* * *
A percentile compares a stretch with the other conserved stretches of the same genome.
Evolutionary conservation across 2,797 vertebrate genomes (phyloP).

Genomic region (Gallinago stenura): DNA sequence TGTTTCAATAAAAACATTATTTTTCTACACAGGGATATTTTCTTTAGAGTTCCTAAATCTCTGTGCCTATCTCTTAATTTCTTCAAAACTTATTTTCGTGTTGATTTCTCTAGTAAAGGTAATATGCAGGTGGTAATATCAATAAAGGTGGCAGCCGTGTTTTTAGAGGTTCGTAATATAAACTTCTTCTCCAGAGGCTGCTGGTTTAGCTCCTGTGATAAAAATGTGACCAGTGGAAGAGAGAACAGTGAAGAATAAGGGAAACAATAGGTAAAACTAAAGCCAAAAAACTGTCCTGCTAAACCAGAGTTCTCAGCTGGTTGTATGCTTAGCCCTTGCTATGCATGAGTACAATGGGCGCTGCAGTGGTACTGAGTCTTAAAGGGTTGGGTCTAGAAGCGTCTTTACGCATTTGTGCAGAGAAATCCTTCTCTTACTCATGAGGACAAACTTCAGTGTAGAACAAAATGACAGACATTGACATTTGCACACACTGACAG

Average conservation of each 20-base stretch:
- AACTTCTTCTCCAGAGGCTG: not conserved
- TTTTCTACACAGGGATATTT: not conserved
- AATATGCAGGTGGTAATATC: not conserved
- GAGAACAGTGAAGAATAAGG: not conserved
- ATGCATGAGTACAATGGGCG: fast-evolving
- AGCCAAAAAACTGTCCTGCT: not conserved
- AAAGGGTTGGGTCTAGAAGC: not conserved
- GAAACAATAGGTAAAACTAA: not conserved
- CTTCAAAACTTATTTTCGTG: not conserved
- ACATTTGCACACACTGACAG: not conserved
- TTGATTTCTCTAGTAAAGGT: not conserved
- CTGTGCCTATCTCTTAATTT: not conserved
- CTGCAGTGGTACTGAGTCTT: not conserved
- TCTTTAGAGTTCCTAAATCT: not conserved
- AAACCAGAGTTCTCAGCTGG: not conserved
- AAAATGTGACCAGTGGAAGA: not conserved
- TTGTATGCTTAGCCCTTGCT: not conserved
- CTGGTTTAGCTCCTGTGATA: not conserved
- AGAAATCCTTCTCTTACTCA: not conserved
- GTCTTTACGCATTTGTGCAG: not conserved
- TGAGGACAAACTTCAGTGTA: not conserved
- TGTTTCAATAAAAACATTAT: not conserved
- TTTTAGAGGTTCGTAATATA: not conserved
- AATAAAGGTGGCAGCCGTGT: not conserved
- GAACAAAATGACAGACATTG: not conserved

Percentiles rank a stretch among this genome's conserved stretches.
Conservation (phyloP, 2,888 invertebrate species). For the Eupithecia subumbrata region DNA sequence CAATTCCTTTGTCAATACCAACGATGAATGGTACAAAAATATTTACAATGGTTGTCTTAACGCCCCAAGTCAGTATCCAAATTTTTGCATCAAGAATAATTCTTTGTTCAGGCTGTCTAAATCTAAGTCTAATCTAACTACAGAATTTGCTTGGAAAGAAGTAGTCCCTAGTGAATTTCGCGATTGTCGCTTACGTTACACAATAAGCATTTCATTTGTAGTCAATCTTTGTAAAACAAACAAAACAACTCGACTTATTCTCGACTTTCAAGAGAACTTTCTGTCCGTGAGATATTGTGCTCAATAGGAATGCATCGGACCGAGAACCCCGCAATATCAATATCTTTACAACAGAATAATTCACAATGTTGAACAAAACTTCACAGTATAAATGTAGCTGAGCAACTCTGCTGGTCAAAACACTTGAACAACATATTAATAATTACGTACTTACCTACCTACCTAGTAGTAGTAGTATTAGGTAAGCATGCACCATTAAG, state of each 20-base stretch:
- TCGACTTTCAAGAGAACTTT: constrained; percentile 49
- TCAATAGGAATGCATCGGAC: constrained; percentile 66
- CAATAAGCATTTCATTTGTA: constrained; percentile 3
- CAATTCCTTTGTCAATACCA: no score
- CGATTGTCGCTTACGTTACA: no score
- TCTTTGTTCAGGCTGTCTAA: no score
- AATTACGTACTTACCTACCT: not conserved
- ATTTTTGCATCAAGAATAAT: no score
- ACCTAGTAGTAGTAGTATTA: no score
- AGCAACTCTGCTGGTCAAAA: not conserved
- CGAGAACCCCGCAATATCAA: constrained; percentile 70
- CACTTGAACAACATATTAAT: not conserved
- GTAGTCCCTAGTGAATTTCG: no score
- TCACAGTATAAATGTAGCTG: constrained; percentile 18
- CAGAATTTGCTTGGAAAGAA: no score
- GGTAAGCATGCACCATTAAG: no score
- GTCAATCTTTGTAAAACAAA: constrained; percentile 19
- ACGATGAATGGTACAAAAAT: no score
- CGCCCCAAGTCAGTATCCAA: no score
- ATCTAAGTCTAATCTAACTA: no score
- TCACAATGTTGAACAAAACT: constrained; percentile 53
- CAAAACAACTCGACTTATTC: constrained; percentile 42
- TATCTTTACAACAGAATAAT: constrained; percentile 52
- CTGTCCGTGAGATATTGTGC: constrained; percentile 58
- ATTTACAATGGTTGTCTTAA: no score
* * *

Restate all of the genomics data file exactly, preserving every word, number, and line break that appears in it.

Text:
A percentile compares a stretch with the other conserved stretches of the same genome.
Evolutionary conservation across 2,797 vertebrate genomes (phyloP).

Genomic region (Gallinago stenura): DNA sequence TGTTTCAATAAAAACATTATTTTTCTACACAGGGATATTTTCTTTAGAGTTCCTAAATCTCTGTGCCTATCTCTTAATTTCTTCAAAACTTATTTTCGTGTTGATTTCTCTAGTAAAGGTAATATGCAGGTGGTAATATCAATAAAGGTGGCAGCCGTGTTTTTAGAGGTTCGTAATATAAACTTCTTCTCCAGAGGCTGCTGGTTTAGCTCCTGTGATAAAAATGTGACCAGTGGAAGAGAGAACAGTGAAGAATAAGGGAAACAATAGGTAAAACTAAAGCCAAAAAACTGTCCTGCTAAACCAGAGTTCTCAGCTGGTTGTATGCTTAGCCCTTGCTATGCATGAGTACAATGGGCGCTGCAGTGGTACTGAGTCTTAAAGGGTTGGGTCTAGAAGCGTCTTTACGCATTTGTGCAGAGAAATCCTTCTCTTACTCATGAGGACAAACTTCAGTGTAGAACAAAATGACAGACATTGACATTTGCACACACTGACAG

Average conservation of each 20-base stretch:
- AACTTCTTCTCCAGAGGCTG: not conserved
- TTTTCTACACAGGGATATTT: not conserved
- AATATGCAGGTGGTAATATC: not conserved
- GAGAACAGTGAAGAATAAGG: not conserved
- ATGCATGAGTACAATGGGCG: fast-evolving
- AGCCAAAAAACTGTCCTGCT: not conserved
- AAAGGGTTGGGTCTAGAAGC: not conserved
- GAAACAATAGGTAAAACTAA: not conserved
- CTTCAAAACTTATTTTCGTG: not conserved
- ACATTTGCACACACTGACAG: not conserved
- TTGATTTCTCTAGTAAAGGT: not conserved
- CTGTGCCTATCTCTTAATTT: not conserved
- CTGCAGTGGTACTGAGTCTT: not conserved
- TCTTTAGAGTTCCTAAATCT: not conserved
- AAACCAGAGTTCTCAGCTGG: not conserved
- AAAATGTGACCAGTGGAAGA: not conserved
- TTGTATGCTTAGCCCTTGCT: not conserved
- CTGGTTTAGCTCCTGTGATA: not conserved
- AGAAATCCTTCTCTTACTCA: not conserved
- GTCTTTACGCATTTGTGCAG: not conserved
- TGAGGACAAACTTCAGTGTA: not conserved
- TGTTTCAATAAAAACATTAT: not conserved
- TTTTAGAGGTTCGTAATATA: not conserved
- AATAAAGGTGGCAGCCGTGT: not conserved
- GAACAAAATGACAGACATTG: not conserved

Percentiles rank a stretch among this genome's conserved stretches.
Conservation (phyloP, 2,888 invertebrate species). For the Eupithecia subumbrata region DNA sequence CAATTCCTTTGTCAATACCAACGATGAATGGTACAAAAATATTTACAATGGTTGTCTTAACGCCCCAAGTCAGTATCCAAATTTTTGCATCAAGAATAATTCTTTGTTCAGGCTGTCTAAATCTAAGTCTAATCTAACTACAGAATTTGCTTGGAAAGAAGTAGTCCCTAGTGAATTTCGCGATTGTCGCTTACGTTACACAATAAGCATTTCATTTGTAGTCAATCTTTGTAAAACAAACAAAACAACTCGACTTATTCTCGACTTTCAAGAGAACTTTCTGTCCGTGAGATATTGTGCTCAATAGGAATGCATCGGACCGAGAACCCCGCAATATCAATATCTTTACAACAGAATAATTCACAATGTTGAACAAAACTTCACAGTATAAATGTAGCTGAGCAACTCTGCTGGTCAAAACACTTGAACAACATATTAATAATTACGTACTTACCTACCTACCTAGTAGTAGTAGTATTAGGTAAGCATGCACCATTAAG, state of each 20-base stretch:
- TCGACTTTCAAGAGAACTTT: constrained; percentile 49
- TCAATAGGAATGCATCGGAC: constrained; percentile 66
- CAATAAGCATTTCATTTGTA: constrained; percentile 3
- CAATTCCTTTGTCAATACCA: no score
- CGATTGTCGCTTACGTTACA: no score
- TCTTTGTTCAGGCTGTCTAA: no score
- AATTACGTACTTACCTACCT: not conserved
- ATTTTTGCATCAAGAATAAT: no score
- ACCTAGTAGTAGTAGTATTA: no score
- AGCAACTCTGCTGGTCAAAA: not conserved
- CGAGAACCCCGCAATATCAA: constrained; percentile 70
- CACTTGAACAACATATTAAT: not conserved
- GTAGTCCCTAGTGAATTTCG: no score
- TCACAGTATAAATGTAGCTG: constrained; percentile 18
- CAGAATTTGCTTGGAAAGAA: no score
- GGTAAGCATGCACCATTAAG: no score
- GTCAATCTTTGTAAAACAAA: constrained; percentile 19
- ACGATGAATGGTACAAAAAT: no score
- CGCCCCAAGTCAGTATCCAA: no score
- ATCTAAGTCTAATCTAACTA: no score
- TCACAATGTTGAACAAAACT: constrained; percentile 53
- CAAAACAACTCGACTTATTC: constrained; percentile 42
- TATCTTTACAACAGAATAAT: constrained; percentile 52
- CTGTCCGTGAGATATTGTGC: constrained; percentile 58
- ATTTACAATGGTTGTCTTAA: no score